First we will reuse our Avro data that was created earlier.

1. We will then take advantage of this code: https://github.com/laserson/avro2parquet to convert the Avro data to Parquet data. This is a map-only job that simply sets up the right input and output format according to what we want.

2. After compilation, let’s run the script on our existing Avro data:
$  hadoop jar avro2parquet.jar hdfs:///user/cloudera/twitter.avsc  hdfs:///user/cloudera/inputdir hdfs:///user/cloudera/outputdir

We get:

$ hadoop fs -ls /user/cloudera/outputdir
Found 3 items
-rw-r--r--   1 cloudera cloudera
-rw-r--r--   1 cloudera cloudera

Note that the Avro schema is converted directly to a Parquet-compatible format.

3. Now let’s test our result in Hive. We first create a Parquet table (note the simple syntax in Hive 0.14+), then point to the data we just created via a LOAD command, and finally query our converted data directly.

hive> create table tweets_parquet (username string, tweet string, timestamp bigint)                                                                               STORED AS PARQUET;
Ø  load data inpath '/user/cloudera/outputdir/part-m-00000.snappy.parquet' overwrite into table tweets_parquet;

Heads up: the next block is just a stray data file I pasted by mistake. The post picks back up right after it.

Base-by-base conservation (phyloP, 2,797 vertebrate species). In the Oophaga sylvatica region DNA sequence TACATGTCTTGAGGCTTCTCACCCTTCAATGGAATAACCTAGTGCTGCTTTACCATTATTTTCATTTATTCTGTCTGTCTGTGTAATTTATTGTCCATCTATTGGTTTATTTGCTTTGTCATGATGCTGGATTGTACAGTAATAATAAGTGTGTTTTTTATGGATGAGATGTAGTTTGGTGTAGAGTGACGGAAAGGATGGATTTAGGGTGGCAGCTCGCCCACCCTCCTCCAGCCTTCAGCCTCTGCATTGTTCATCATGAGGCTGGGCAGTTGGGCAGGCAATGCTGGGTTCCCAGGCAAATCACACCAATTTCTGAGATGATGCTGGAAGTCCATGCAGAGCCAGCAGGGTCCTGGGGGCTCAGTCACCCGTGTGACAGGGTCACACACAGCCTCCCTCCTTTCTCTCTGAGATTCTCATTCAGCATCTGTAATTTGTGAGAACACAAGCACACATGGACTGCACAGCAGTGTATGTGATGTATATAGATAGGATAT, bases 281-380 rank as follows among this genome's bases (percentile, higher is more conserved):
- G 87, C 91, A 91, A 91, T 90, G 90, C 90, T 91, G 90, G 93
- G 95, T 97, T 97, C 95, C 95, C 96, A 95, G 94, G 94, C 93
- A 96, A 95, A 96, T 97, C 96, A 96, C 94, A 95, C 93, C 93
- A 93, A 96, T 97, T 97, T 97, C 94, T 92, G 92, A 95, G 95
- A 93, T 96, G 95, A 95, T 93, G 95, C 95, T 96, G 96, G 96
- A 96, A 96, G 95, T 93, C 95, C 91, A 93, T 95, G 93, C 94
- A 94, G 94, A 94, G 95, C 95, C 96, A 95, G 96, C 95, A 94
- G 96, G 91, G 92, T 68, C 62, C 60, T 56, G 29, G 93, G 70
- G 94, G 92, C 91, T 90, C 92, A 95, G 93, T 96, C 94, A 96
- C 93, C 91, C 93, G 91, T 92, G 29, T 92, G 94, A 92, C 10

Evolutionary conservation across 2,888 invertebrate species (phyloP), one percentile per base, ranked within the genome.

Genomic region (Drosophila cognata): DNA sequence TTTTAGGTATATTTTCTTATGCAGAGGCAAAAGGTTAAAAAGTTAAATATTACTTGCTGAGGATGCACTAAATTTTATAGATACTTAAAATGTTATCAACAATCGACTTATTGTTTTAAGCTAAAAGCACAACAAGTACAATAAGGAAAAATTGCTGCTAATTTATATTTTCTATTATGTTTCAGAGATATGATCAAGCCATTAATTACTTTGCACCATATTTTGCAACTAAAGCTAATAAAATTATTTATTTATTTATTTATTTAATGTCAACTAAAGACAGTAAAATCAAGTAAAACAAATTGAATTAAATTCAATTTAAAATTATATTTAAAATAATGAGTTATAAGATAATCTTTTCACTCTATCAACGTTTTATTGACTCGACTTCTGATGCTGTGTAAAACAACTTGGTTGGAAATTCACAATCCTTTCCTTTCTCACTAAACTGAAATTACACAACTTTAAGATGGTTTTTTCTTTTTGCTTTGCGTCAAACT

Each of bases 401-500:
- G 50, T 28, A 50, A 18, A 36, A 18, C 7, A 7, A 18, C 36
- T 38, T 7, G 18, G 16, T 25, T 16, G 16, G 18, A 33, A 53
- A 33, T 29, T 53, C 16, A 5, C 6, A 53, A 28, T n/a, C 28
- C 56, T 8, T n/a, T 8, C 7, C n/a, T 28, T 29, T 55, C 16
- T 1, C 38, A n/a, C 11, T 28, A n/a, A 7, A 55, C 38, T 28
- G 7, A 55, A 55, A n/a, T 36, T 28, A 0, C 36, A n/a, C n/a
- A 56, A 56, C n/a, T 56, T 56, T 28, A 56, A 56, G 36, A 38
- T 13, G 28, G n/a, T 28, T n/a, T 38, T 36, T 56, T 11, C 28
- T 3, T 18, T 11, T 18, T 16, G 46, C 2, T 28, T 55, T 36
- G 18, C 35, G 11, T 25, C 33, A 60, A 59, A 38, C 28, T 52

Ø  Loading data to table default.tweets_parquet
chgrp: changing ownership of 'hdfs://quickstart.cloudera:8020/user/hive/warehouse/tweets_parquet/part-m-00000.snappy.parquet': User does not belong to hive
Table default.tweets_parquet stats: [numFiles=1, numRows=0, totalSize=1075, rawDataSize=0]
Time taken: 6.712 seconds
Ø   select * from tweets_parquet;
miguno Rock: Nerf paper, scissors is fine.   1366150681
BlizzardCS  Works as intended.  Terran is IMBA.      1366154481
Time taken: 1.107 seconds, Fetched: 2 row(s)
Parquet with Avro

Let’s see verify our Parquet schema now that it is converted; note that the schema still refers to Avro:

Ø  $ hadoop parquet.tools.Main schema outputdir/part-m-00000.snappy.parquet
Ø  message com.miguno.avro.Tweet {
Ø    required binary username (UTF8);
Ø    required binary tweet (UTF8);
Ø    required int64 timestamp;
Ø  $ hadoop parquet.tools.Main meta outputdir/part-m-00000.snappy.parquet
Ø  creator:     parquet-mr
Ø         avro.schema = {"type":"record","name":"Tweet","namespace"
Ø  file schema: com.miguno.avro.Tweet
Ø  username:
Ø      REQUIRED INT64 R:0 D:0

row group 1: RC:2 TS:297
Ø  ---------------------------------------------------------username:
Ø  tweet:
Ø       BINARY SNAPPY DO:0 FPO:71 SZ:176/175/0.99 VC:2 ENC:PLAIN
Ø  timestamp:
Ø      INT64 SNAPPY DO:0 FPO:247 SZ:59/57/0.97 VC:2 ENC:PLAIN,BIT_PACKED
Ø  $

That concludes our exercise! Let me know if additional questions.